The first 3 hours puts the bulk of the smoke on your Ribs. I like extra smoke so I go a little longer. I have gone straight through 6-7 hours smoking until the ribs are the desired tenderness. The 2+/- hours in foil with a flavorful liquid, Braises the meat. The hot liquid and steam rapidly break down the connective tissue that makes active muscles like Shoulders, Briskets and the muscle between the rib bones tough. This collagen conversion will also happen over time and at internal temps over 180*F but the sealed, moist foiled environment just makes it go faster.The point of the last hour of 3-2-1 is to Dry out the ribs a bit. Not in the sense of drying meat like making Jerky but any meat coming out of liquid is just, well...Wet. Not the best mouth feel. The last 30-60 minutes dries the surface of the ribs, firms up the Bark, the flavorful browned exterior, and gives you the opportunity to add another layer of flavor by basting with a sweet glaze or sauce. There is room to play. You want smokey, add more time in the beginning. You want Fall Off The Bone Tender, add more time in the foiling stage. You want a heavily candied, sticky, caramelized, mahogany exterior, add more time out of foil at the end. But the basic starting point until you find what you and your's like is 3 hours Smoke...2 hours in Foil with Liquid to Tenderize...1 hour to Set the Bark and add the last layer of Flavor...AKA, 3-2-1...JJ

 

BTW...This only applies to racks of Spare Ribs. If you are making Baby Back Ribs, the guideline is 2-2-1 since there is less meat and less connective tissue they need less overall time...Lots to learn but that's the Fun of this Game of Smoking Meat...biggrin.gif

post #12 of 15
Thread Starter 

Thanks so much JJ ... that's actually what i assumed but wasn't totally sure and its about what i already do just not quite as long ... usually 2 1/2 hrs in smoke 2 in foil and then bout 30 min or so just to glaze up after the foiling...   I'm gonna try to extend my times just a bit and see if that makes any difference    My Ribs are pretty damn good just not where Id like them....   Nit Picky I guess or a bit of a perfectionist.

 

Absolutely love the Idea of using the foiling juice to make a finishing glaze .... that's just got to take it to a whole nother level exactly what I'm looking for.

post #13 of 15
Quote:
Originally Posted by Chef JimmyJ View Post

The first 3 hours puts the bulk of the smoke on your Ribs. I like extra smoke so I go a little longer. I have gone straight through 6-7 hours smoking until the ribs are the desired tenderness. The 2+/- hours in foil with a flavorful liquid, Braises the meat. The hot liquid and steam rapidly break down the connective tissue that makes active muscles like Shoulders, Briskets and the muscle between the rib bones tough. This collagen conversion will also happen over time and at internal temps over 180*F but the sealed, moist foiled environment just makes it go faster.The point of the last hour of 3-2-1 is to Dry out the ribs a bit. Not in the sense of drying meat like making Jerky but any meat coming out of liquid is just, well...Wet. Not the best mouth feel. The last 30-60 minutes dries the surface of the ribs, firms up the Bark, the flavorful browned exterior, and gives you the opportunity to add another layer of flavor by basting with a sweet glaze or sauce. There is room to play. You want smokey, add more time in the beginning. You want Fall Off The Bone Tender, add more time in the foiling stage. You want a heavily candied, sticky, caramelized, mahogany exterior, add more time out of foil at the end. But the basic starting point until you find what you and your's like is 3 hours Smoke...2 hours in Foil with Liquid to Tenderize...1 hour to Set the Bark and add the last layer of Flavor...AKA, 3-2-1...JJ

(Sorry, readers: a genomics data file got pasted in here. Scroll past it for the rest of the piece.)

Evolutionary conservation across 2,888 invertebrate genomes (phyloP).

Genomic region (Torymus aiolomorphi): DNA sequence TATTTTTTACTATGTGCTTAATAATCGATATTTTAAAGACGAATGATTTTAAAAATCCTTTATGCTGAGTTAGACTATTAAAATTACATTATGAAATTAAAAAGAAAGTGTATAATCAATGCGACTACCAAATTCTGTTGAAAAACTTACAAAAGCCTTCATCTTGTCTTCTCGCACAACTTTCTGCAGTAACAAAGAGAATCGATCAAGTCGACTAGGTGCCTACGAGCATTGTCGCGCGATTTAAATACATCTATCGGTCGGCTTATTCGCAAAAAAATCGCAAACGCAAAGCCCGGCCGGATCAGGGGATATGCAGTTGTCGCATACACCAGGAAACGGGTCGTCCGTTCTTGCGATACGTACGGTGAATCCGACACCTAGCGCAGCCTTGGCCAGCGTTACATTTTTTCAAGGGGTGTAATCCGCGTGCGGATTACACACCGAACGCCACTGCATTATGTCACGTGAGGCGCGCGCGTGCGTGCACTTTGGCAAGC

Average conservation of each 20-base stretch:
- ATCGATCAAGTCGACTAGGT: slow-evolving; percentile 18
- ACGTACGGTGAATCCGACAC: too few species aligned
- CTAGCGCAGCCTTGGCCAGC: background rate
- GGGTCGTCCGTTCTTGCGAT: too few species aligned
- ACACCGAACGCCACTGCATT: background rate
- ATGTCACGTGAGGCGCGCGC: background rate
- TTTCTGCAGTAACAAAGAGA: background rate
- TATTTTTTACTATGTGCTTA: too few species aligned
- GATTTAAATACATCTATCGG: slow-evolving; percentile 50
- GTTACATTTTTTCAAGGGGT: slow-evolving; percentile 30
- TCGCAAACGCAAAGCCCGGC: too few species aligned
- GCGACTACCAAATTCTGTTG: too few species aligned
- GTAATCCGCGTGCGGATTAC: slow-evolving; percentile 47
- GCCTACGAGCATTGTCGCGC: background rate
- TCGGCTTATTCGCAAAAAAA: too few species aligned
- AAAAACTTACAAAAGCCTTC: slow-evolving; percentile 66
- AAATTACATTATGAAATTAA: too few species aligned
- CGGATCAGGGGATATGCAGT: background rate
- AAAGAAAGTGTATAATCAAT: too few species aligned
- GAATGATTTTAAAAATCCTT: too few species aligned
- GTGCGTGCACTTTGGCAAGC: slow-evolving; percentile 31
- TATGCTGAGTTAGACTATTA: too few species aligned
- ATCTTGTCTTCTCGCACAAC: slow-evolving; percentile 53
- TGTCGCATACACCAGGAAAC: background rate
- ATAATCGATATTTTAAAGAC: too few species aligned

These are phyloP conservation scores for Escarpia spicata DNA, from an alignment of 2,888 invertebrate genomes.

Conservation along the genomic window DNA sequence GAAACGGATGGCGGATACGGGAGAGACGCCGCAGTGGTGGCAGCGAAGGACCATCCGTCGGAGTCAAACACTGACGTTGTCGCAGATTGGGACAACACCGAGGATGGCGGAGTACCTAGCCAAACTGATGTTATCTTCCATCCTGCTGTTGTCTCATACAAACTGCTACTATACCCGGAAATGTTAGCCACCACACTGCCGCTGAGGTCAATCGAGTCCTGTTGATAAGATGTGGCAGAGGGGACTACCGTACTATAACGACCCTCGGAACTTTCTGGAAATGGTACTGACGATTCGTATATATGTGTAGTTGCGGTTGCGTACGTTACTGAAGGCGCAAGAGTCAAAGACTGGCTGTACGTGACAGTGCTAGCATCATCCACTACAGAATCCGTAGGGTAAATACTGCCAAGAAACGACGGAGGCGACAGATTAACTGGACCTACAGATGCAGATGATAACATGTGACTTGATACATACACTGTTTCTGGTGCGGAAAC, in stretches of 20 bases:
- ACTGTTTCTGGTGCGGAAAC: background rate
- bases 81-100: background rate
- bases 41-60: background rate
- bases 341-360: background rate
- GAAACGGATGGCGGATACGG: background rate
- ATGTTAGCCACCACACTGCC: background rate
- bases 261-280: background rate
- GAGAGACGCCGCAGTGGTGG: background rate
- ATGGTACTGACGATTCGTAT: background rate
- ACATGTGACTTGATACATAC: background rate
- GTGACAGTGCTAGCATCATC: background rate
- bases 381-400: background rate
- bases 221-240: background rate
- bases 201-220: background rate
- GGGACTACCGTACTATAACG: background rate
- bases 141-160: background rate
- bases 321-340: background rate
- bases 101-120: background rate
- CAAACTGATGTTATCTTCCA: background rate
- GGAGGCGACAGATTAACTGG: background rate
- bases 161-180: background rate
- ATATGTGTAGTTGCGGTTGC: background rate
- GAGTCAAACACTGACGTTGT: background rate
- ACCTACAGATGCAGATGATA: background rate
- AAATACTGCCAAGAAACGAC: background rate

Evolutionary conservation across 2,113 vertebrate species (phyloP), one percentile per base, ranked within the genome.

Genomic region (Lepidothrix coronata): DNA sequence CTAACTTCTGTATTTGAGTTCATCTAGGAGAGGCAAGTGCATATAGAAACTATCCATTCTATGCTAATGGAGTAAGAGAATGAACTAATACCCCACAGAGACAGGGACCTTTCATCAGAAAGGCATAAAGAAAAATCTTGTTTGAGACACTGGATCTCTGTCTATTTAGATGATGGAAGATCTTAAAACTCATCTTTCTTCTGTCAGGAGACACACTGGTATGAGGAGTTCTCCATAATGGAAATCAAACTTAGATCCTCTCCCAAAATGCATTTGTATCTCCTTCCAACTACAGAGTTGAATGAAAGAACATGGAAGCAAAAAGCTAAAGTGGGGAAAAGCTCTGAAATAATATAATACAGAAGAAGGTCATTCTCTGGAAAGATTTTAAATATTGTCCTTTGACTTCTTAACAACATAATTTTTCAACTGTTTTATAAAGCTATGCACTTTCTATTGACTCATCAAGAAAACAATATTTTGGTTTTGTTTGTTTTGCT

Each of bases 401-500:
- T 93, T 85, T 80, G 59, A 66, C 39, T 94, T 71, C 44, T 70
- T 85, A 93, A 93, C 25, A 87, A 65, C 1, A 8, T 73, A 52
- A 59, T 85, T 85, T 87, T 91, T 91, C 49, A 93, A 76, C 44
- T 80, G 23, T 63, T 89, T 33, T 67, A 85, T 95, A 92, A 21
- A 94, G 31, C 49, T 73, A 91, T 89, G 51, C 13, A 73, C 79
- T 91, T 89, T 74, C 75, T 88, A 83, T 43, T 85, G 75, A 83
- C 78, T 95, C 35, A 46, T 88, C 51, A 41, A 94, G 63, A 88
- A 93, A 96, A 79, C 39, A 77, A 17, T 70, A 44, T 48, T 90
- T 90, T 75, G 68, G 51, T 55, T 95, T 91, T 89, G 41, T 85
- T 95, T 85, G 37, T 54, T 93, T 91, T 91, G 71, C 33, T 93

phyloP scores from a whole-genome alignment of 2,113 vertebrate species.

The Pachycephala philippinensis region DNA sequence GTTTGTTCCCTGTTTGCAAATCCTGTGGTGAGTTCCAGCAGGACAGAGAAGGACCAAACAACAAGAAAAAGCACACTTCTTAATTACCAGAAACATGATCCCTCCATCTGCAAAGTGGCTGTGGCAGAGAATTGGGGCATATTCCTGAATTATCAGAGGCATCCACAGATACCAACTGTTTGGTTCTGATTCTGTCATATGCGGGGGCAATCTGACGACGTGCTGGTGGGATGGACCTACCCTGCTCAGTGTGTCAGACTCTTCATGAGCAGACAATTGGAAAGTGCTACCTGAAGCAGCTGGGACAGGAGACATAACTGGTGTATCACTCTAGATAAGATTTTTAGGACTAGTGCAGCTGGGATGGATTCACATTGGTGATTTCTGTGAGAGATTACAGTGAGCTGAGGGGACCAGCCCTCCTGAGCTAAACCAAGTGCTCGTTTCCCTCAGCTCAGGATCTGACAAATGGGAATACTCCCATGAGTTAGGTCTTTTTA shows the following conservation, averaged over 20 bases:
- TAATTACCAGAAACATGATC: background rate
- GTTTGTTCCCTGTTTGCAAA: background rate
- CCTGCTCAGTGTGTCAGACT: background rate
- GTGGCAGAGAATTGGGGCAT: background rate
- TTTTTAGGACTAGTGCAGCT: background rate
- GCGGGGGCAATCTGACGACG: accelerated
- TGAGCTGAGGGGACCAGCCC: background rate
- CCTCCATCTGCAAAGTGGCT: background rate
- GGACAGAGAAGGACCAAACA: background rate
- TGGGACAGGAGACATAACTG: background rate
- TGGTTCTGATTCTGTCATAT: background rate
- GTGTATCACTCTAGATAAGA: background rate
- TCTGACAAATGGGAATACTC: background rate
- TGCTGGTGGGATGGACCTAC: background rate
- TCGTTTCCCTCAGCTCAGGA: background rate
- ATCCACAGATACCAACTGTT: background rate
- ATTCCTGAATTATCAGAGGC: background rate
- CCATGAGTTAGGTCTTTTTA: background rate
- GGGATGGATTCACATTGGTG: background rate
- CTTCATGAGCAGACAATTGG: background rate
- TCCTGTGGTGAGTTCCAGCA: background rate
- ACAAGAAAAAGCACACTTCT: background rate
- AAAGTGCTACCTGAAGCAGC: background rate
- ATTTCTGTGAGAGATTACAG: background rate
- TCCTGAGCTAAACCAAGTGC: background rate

BTW...This only applies to racks of Spare Ribs. If you are making Baby Back Ribs, the guideline is 2-2-1 since there is less meat and less connective tissue they need less overall time...Lots to learn but that's the Fun of this Game of Smoking Meat...biggrin.gif

 

 

Without a doubt, this is the best explanation of 3-2-1 and 2-2-1 that I have ever come across.   Thanks JJ.

post #14 of 15
Quote:
Originally Posted by Demosthenes9 View Post

 

 

Without a doubt, this is the best explanation of 3-2-1 and 2-2-1 that I have ever come across.   Thanks JJ.

 

Thank You...JJ

post #15 of 15
Quote:
Originally Posted by cliffcarter View Post

A butt is done and when the shoulder blade pulls cleanly from the meat, regardless of the internal temp(as measured wherever you have the probe placed at the time).

I have had butts done as low as182° and as high as 210° and I have butts that had 15° difference in IT depending on where I stuck the probe in it. IMHO the bone test is the most reliable one.

cliff is right. This is due to a couple factors, fat content, diet fed to swine,, and muscle tone. This is why being a bbq purist and from texas we use the "feel test" I like the bone pull test also.

New Posts  All Forums:Forum Nav:
  Return Home
  Back to Forum: Pork
SmokingMeatForums.com › Forums › Smoking Meat (and other things) › Pork › IT - Pulling Pork, School of thought